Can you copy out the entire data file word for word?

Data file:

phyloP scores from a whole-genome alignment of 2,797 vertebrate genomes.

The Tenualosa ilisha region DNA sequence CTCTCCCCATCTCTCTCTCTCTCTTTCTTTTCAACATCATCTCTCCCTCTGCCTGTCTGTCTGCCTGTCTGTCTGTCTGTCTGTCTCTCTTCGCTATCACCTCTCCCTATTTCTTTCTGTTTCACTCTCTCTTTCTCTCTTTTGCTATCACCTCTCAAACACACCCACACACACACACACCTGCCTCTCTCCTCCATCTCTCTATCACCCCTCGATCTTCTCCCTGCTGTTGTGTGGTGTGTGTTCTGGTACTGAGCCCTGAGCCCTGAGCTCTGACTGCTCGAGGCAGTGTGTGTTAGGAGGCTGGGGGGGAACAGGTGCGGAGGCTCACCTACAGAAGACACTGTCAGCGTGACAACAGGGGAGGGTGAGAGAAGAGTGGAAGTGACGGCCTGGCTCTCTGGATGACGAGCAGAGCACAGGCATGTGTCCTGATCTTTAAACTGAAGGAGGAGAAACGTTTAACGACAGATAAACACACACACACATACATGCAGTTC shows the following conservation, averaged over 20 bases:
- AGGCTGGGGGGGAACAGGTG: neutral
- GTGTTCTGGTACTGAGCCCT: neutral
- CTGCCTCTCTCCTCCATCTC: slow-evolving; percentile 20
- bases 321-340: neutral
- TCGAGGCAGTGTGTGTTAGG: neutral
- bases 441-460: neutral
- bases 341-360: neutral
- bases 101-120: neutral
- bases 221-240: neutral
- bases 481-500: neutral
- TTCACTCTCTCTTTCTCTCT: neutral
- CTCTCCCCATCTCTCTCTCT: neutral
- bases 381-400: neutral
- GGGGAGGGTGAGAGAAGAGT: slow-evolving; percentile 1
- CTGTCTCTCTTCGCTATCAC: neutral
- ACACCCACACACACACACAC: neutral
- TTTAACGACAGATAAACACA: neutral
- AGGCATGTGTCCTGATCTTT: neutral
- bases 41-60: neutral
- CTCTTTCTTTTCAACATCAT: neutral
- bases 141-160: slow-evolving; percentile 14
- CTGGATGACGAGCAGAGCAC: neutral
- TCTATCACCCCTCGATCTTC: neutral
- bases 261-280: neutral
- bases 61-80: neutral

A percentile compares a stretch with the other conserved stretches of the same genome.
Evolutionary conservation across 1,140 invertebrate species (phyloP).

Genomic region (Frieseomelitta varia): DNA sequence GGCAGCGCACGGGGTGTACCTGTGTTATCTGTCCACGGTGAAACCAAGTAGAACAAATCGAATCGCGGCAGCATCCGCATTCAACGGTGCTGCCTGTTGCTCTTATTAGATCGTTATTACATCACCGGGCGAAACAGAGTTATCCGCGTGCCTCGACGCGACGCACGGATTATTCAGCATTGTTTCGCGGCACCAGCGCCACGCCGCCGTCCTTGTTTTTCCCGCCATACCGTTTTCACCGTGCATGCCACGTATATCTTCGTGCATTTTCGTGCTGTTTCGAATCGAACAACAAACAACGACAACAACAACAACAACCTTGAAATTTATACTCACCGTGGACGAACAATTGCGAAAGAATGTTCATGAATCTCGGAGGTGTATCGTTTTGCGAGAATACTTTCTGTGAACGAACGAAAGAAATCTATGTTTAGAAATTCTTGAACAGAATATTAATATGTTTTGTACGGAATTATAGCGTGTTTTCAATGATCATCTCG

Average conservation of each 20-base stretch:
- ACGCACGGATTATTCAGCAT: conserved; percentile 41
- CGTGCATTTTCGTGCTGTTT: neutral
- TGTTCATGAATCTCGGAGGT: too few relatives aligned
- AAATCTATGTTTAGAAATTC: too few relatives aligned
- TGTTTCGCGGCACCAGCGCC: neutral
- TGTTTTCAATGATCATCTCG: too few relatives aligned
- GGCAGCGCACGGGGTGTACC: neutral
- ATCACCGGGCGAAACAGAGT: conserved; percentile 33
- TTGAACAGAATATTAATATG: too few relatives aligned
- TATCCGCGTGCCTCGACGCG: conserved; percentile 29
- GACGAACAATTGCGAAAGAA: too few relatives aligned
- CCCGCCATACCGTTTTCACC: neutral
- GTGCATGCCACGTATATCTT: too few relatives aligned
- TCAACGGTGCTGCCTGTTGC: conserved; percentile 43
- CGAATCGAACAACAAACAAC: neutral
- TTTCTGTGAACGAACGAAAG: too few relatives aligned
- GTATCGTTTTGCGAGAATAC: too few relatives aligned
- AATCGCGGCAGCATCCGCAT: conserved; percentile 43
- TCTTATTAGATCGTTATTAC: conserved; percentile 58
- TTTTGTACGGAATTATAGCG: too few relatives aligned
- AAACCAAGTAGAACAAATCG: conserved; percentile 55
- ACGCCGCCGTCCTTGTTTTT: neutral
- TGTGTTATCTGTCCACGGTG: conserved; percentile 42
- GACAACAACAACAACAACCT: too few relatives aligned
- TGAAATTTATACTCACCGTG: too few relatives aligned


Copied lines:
phyloP scores from a whole-genome alignment of 2,797 vertebrate genomes.

The Tenualosa ilisha region DNA sequence CTCTCCCCATCTCTCTCTCTCTCTTTCTTTTCAACATCATCTCTCCCTCTGCCTGTCTGTCTGCCTGTCTGTCTGTCTGTCTGTCTCTCTTCGCTATCACCTCTCCCTATTTCTTTCTGTTTCACTCTCTCTTTCTCTCTTTTGCTATCACCTCTCAAACACACCCACACACACACACACCTGCCTCTCTCCTCCATCTCTCTATCACCCCTCGATCTTCTCCCTGCTGTTGTGTGGTGTGTGTTCTGGTACTGAGCCCTGAGCCCTGAGCTCTGACTGCTCGAGGCAGTGTGTGTTAGGAGGCTGGGGGGGAACAGGTGCGGAGGCTCACCTACAGAAGACACTGTCAGCGTGACAACAGGGGAGGGTGAGAGAAGAGTGGAAGTGACGGCCTGGCTCTCTGGATGACGAGCAGAGCACAGGCATGTGTCCTGATCTTTAAACTGAAGGAGGAGAAACGTTTAACGACAGATAAACACACACACACATACATGCAGTTC shows the following conservation, averaged over 20 bases:
- AGGCTGGGGGGGAACAGGTG: neutral
- GTGTTCTGGTACTGAGCCCT: neutral
- CTGCCTCTCTCCTCCATCTC: slow-evolving; percentile 20
- bases 321-340: neutral
- TCGAGGCAGTGTGTGTTAGG: neutral
- bases 441-460: neutral
- bases 341-360: neutral
- bases 101-120: neutral
- bases 221-240: neutral
- bases 481-500: neutral
- TTCACTCTCTCTTTCTCTCT: neutral
- CTCTCCCCATCTCTCTCTCT: neutral
- bases 381-400: neutral
- GGGGAGGGTGAGAGAAGAGT: slow-evolving; percentile 1
- CTGTCTCTCTTCGCTATCAC: neutral
- ACACCCACACACACACACAC: neutral
- TTTAACGACAGATAAACACA: neutral
- AGGCATGTGTCCTGATCTTT: neutral
- bases 41-60: neutral
- CTCTTTCTTTTCAACATCAT: neutral
- bases 141-160: slow-evolving; percentile 14
- CTGGATGACGAGCAGAGCAC: neutral
- TCTATCACCCCTCGATCTTC: neutral
- bases 261-280: neutral
- bases 61-80: neutral

A percentile compares a stretch with the other conserved stretches of the same genome.
Evolutionary conservation across 1,140 invertebrate species (phyloP).

Genomic region (Frieseomelitta varia): DNA sequence GGCAGCGCACGGGGTGTACCTGTGTTATCTGTCCACGGTGAAACCAAGTAGAACAAATCGAATCGCGGCAGCATCCGCATTCAACGGTGCTGCCTGTTGCTCTTATTAGATCGTTATTACATCACCGGGCGAAACAGAGTTATCCGCGTGCCTCGACGCGACGCACGGATTATTCAGCATTGTTTCGCGGCACCAGCGCCACGCCGCCGTCCTTGTTTTTCCCGCCATACCGTTTTCACCGTGCATGCCACGTATATCTTCGTGCATTTTCGTGCTGTTTCGAATCGAACAACAAACAACGACAACAACAACAACAACCTTGAAATTTATACTCACCGTGGACGAACAATTGCGAAAGAATGTTCATGAATCTCGGAGGTGTATCGTTTTGCGAGAATACTTTCTGTGAACGAACGAAAGAAATCTATGTTTAGAAATTCTTGAACAGAATATTAATATGTTTTGTACGGAATTATAGCGTGTTTTCAATGATCATCTCG

Average conservation of each 20-base stretch:
- ACGCACGGATTATTCAGCAT: conserved; percentile 41
- CGTGCATTTTCGTGCTGTTT: neutral
- TGTTCATGAATCTCGGAGGT: too few relatives aligned
- AAATCTATGTTTAGAAATTC: too few relatives aligned
- TGTTTCGCGGCACCAGCGCC: neutral
- TGTTTTCAATGATCATCTCG: too few relatives aligned
- GGCAGCGCACGGGGTGTACC: neutral
- ATCACCGGGCGAAACAGAGT: conserved; percentile 33
- TTGAACAGAATATTAATATG: too few relatives aligned
- TATCCGCGTGCCTCGACGCG: conserved; percentile 29
- GACGAACAATTGCGAAAGAA: too few relatives aligned
- CCCGCCATACCGTTTTCACC: neutral
- GTGCATGCCACGTATATCTT: too few relatives aligned
- TCAACGGTGCTGCCTGTTGC: conserved; percentile 43
- CGAATCGAACAACAAACAAC: neutral
- TTTCTGTGAACGAACGAAAG: too few relatives aligned
- GTATCGTTTTGCGAGAATAC: too few relatives aligned
- AATCGCGGCAGCATCCGCAT: conserved; percentile 43
- TCTTATTAGATCGTTATTAC: conserved; percentile 58
- TTTTGTACGGAATTATAGCG: too few relatives aligned
- AAACCAAGTAGAACAAATCG: conserved; percentile 55
- ACGCCGCCGTCCTTGTTTTT: neutral
- TGTGTTATCTGTCCACGGTG: conserved; percentile 42
- GACAACAACAACAACAACCT: too few relatives aligned
- TGAAATTTATACTCACCGTG: too few relatives aligned